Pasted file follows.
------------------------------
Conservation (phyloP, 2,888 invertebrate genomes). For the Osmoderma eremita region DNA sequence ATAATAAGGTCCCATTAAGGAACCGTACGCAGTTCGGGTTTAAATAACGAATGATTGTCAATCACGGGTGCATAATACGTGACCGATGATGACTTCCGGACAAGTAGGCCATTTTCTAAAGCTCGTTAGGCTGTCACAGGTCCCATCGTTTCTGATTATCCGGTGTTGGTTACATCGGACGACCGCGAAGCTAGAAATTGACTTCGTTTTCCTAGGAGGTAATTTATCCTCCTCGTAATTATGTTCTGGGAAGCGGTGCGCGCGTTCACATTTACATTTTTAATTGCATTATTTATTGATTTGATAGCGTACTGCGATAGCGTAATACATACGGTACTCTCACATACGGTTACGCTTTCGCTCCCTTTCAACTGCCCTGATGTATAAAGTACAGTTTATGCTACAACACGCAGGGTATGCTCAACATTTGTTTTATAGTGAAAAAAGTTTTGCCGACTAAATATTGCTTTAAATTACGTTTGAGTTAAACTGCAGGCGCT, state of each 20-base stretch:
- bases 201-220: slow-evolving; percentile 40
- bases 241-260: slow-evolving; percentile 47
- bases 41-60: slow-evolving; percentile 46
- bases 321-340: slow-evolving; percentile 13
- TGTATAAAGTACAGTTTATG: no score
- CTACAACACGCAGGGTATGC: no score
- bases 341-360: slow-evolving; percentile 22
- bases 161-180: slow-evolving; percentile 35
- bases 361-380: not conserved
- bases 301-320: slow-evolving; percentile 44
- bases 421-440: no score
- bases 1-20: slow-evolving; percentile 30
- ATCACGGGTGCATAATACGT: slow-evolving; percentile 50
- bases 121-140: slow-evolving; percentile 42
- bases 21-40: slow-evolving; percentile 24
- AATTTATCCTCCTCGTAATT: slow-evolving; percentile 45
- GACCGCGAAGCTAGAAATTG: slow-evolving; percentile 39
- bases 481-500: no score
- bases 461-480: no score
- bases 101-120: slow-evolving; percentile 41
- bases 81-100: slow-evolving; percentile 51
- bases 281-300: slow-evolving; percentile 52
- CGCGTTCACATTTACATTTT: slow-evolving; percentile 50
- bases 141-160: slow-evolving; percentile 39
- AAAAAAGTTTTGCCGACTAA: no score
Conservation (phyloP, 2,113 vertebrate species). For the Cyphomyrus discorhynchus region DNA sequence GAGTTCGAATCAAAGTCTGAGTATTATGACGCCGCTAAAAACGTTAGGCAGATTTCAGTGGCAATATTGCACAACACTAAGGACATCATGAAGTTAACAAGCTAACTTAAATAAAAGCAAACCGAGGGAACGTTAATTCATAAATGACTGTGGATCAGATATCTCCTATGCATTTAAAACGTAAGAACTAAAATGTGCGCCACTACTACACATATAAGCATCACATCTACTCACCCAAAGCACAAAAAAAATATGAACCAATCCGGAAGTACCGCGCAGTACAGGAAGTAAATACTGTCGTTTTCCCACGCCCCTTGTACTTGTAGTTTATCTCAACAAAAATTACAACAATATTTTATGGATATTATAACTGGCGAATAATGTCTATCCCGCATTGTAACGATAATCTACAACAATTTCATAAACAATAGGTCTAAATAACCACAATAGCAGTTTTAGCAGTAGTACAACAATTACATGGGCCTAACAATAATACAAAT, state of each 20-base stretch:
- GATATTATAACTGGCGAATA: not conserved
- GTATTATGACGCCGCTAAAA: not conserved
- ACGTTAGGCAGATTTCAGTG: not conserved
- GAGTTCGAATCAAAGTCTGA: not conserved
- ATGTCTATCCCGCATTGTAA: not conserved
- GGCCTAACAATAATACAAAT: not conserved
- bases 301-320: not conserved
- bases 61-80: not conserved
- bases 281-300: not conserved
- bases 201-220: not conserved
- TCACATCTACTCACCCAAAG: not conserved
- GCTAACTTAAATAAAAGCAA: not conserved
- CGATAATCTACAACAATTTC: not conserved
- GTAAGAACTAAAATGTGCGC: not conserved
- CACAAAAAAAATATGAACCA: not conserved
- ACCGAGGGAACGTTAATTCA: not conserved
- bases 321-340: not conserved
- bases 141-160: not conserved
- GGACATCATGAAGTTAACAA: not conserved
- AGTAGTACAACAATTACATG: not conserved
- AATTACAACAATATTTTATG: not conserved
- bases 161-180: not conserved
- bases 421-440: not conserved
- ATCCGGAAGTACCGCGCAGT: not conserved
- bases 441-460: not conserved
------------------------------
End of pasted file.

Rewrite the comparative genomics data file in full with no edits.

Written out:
Conservation (phyloP, 2,888 invertebrate genomes). For the Osmoderma eremita region DNA sequence ATAATAAGGTCCCATTAAGGAACCGTACGCAGTTCGGGTTTAAATAACGAATGATTGTCAATCACGGGTGCATAATACGTGACCGATGATGACTTCCGGACAAGTAGGCCATTTTCTAAAGCTCGTTAGGCTGTCACAGGTCCCATCGTTTCTGATTATCCGGTGTTGGTTACATCGGACGACCGCGAAGCTAGAAATTGACTTCGTTTTCCTAGGAGGTAATTTATCCTCCTCGTAATTATGTTCTGGGAAGCGGTGCGCGCGTTCACATTTACATTTTTAATTGCATTATTTATTGATTTGATAGCGTACTGCGATAGCGTAATACATACGGTACTCTCACATACGGTTACGCTTTCGCTCCCTTTCAACTGCCCTGATGTATAAAGTACAGTTTATGCTACAACACGCAGGGTATGCTCAACATTTGTTTTATAGTGAAAAAAGTTTTGCCGACTAAATATTGCTTTAAATTACGTTTGAGTTAAACTGCAGGCGCT, state of each 20-base stretch:
- bases 201-220: slow-evolving; percentile 40
- bases 241-260: slow-evolving; percentile 47
- bases 41-60: slow-evolving; percentile 46
- bases 321-340: slow-evolving; percentile 13
- TGTATAAAGTACAGTTTATG: no score
- CTACAACACGCAGGGTATGC: no score
- bases 341-360: slow-evolving; percentile 22
- bases 161-180: slow-evolving; percentile 35
- bases 361-380: not conserved
- bases 301-320: slow-evolving; percentile 44
- bases 421-440: no score
- bases 1-20: slow-evolving; percentile 30
- ATCACGGGTGCATAATACGT: slow-evolving; percentile 50
- bases 121-140: slow-evolving; percentile 42
- bases 21-40: slow-evolving; percentile 24
- AATTTATCCTCCTCGTAATT: slow-evolving; percentile 45
- GACCGCGAAGCTAGAAATTG: slow-evolving; percentile 39
- bases 481-500: no score
- bases 461-480: no score
- bases 101-120: slow-evolving; percentile 41
- bases 81-100: slow-evolving; percentile 51
- bases 281-300: slow-evolving; percentile 52
- CGCGTTCACATTTACATTTT: slow-evolving; percentile 50
- bases 141-160: slow-evolving; percentile 39
- AAAAAAGTTTTGCCGACTAA: no score
Conservation (phyloP, 2,113 vertebrate species). For the Cyphomyrus discorhynchus region DNA sequence GAGTTCGAATCAAAGTCTGAGTATTATGACGCCGCTAAAAACGTTAGGCAGATTTCAGTGGCAATATTGCACAACACTAAGGACATCATGAAGTTAACAAGCTAACTTAAATAAAAGCAAACCGAGGGAACGTTAATTCATAAATGACTGTGGATCAGATATCTCCTATGCATTTAAAACGTAAGAACTAAAATGTGCGCCACTACTACACATATAAGCATCACATCTACTCACCCAAAGCACAAAAAAAATATGAACCAATCCGGAAGTACCGCGCAGTACAGGAAGTAAATACTGTCGTTTTCCCACGCCCCTTGTACTTGTAGTTTATCTCAACAAAAATTACAACAATATTTTATGGATATTATAACTGGCGAATAATGTCTATCCCGCATTGTAACGATAATCTACAACAATTTCATAAACAATAGGTCTAAATAACCACAATAGCAGTTTTAGCAGTAGTACAACAATTACATGGGCCTAACAATAATACAAAT, state of each 20-base stretch:
- GATATTATAACTGGCGAATA: not conserved
- GTATTATGACGCCGCTAAAA: not conserved
- ACGTTAGGCAGATTTCAGTG: not conserved
- GAGTTCGAATCAAAGTCTGA: not conserved
- ATGTCTATCCCGCATTGTAA: not conserved
- GGCCTAACAATAATACAAAT: not conserved
- bases 301-320: not conserved
- bases 61-80: not conserved
- bases 281-300: not conserved
- bases 201-220: not conserved
- TCACATCTACTCACCCAAAG: not conserved
- GCTAACTTAAATAAAAGCAA: not conserved
- CGATAATCTACAACAATTTC: not conserved
- GTAAGAACTAAAATGTGCGC: not conserved
- CACAAAAAAAATATGAACCA: not conserved
- ACCGAGGGAACGTTAATTCA: not conserved
- bases 321-340: not conserved
- bases 141-160: not conserved
- GGACATCATGAAGTTAACAA: not conserved
- AGTAGTACAACAATTACATG: not conserved
- AATTACAACAATATTTTATG: not conserved
- bases 161-180: not conserved
- bases 421-440: not conserved
- ATCCGGAAGTACCGCGCAGT: not conserved
- bases 441-460: not conserved